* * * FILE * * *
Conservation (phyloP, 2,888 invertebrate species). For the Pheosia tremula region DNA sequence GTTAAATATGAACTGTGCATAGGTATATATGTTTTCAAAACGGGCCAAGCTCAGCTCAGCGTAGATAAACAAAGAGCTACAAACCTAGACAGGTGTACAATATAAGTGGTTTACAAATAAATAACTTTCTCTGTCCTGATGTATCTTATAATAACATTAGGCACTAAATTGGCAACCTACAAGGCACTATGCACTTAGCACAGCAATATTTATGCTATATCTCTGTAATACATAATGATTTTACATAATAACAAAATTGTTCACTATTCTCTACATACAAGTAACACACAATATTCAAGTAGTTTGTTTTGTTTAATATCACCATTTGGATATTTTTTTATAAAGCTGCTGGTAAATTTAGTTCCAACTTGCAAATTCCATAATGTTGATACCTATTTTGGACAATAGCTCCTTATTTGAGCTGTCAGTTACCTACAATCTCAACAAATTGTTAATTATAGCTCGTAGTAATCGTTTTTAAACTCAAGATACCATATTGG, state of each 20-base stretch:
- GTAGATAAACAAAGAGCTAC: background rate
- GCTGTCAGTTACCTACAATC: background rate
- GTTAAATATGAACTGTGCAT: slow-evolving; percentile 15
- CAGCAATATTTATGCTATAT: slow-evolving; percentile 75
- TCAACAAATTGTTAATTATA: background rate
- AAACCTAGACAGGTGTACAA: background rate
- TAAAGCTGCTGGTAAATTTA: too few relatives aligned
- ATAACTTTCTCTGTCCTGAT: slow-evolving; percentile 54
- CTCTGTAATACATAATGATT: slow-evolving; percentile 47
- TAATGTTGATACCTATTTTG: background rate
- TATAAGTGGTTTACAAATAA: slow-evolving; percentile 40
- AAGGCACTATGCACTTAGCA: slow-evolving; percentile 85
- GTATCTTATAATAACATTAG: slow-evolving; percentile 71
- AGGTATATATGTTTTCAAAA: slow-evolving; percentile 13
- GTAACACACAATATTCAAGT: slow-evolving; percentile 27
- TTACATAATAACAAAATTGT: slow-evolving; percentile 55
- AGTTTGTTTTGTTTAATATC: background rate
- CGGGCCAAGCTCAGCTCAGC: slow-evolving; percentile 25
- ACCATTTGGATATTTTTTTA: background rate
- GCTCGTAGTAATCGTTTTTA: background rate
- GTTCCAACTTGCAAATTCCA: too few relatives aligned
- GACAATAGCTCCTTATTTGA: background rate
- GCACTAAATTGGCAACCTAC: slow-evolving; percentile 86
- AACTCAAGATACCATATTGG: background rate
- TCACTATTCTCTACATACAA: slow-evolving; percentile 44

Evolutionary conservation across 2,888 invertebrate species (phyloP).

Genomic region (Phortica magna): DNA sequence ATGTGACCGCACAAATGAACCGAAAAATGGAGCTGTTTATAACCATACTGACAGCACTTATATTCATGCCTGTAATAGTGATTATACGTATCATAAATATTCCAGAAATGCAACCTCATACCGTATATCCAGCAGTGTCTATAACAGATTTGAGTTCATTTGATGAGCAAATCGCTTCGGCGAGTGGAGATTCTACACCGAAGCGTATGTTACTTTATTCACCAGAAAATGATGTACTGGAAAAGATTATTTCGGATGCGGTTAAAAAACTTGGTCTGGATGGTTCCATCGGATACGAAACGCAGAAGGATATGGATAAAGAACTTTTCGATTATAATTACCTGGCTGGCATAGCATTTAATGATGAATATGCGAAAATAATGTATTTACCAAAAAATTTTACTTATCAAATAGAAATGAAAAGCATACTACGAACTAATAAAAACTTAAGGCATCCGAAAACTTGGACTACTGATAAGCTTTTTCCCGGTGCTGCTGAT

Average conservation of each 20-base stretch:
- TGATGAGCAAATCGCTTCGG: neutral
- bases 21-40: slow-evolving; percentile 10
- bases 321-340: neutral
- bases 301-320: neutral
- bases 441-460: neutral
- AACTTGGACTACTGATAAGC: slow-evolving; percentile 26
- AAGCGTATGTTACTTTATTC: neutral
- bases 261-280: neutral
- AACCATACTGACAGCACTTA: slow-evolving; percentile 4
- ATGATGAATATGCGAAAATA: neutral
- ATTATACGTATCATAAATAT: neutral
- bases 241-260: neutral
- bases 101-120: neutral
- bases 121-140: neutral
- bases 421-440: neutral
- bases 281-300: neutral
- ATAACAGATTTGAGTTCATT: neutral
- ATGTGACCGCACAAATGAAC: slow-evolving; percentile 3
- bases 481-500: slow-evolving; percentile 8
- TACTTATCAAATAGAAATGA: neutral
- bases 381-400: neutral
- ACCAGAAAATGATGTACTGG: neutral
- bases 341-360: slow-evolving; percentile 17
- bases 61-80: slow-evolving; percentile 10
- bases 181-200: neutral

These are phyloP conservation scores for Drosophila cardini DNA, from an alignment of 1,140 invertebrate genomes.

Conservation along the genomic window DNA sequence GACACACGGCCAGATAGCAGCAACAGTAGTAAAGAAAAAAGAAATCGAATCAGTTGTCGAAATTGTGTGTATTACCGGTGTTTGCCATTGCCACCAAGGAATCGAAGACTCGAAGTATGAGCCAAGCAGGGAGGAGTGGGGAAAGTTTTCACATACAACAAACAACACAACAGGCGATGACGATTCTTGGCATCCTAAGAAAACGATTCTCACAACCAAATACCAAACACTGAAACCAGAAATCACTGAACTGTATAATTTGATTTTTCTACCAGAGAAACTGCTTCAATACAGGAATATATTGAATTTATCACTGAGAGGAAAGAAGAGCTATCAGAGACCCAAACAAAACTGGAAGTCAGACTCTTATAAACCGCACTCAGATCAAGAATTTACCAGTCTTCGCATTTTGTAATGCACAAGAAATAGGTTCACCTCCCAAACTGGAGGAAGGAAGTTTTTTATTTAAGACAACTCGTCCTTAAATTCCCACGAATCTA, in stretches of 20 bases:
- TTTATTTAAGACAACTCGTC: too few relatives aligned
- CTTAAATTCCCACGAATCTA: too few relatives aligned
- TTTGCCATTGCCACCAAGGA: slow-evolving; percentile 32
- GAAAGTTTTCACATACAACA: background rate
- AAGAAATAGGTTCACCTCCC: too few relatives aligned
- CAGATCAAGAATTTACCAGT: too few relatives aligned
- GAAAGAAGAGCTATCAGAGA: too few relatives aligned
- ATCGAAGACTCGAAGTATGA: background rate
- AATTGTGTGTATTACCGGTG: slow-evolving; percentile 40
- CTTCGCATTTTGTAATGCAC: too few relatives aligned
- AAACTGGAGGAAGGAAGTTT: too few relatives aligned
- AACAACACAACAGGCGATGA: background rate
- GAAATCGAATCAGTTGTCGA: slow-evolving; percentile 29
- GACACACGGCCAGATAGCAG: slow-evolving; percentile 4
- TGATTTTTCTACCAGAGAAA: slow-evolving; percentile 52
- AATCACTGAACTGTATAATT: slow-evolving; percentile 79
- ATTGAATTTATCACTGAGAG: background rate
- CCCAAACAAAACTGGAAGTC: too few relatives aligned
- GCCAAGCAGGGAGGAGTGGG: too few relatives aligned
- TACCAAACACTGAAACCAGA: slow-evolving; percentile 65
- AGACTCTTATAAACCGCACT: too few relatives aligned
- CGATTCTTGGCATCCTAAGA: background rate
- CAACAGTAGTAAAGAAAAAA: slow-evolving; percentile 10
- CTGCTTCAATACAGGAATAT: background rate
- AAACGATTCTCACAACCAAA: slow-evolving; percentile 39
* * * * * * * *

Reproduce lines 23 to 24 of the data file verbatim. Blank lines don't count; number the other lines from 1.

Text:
- GACAATAGCTCCTTATTTGA: background rate
- GCACTAAATTGGCAACCTAC: slow-evolving; percentile 86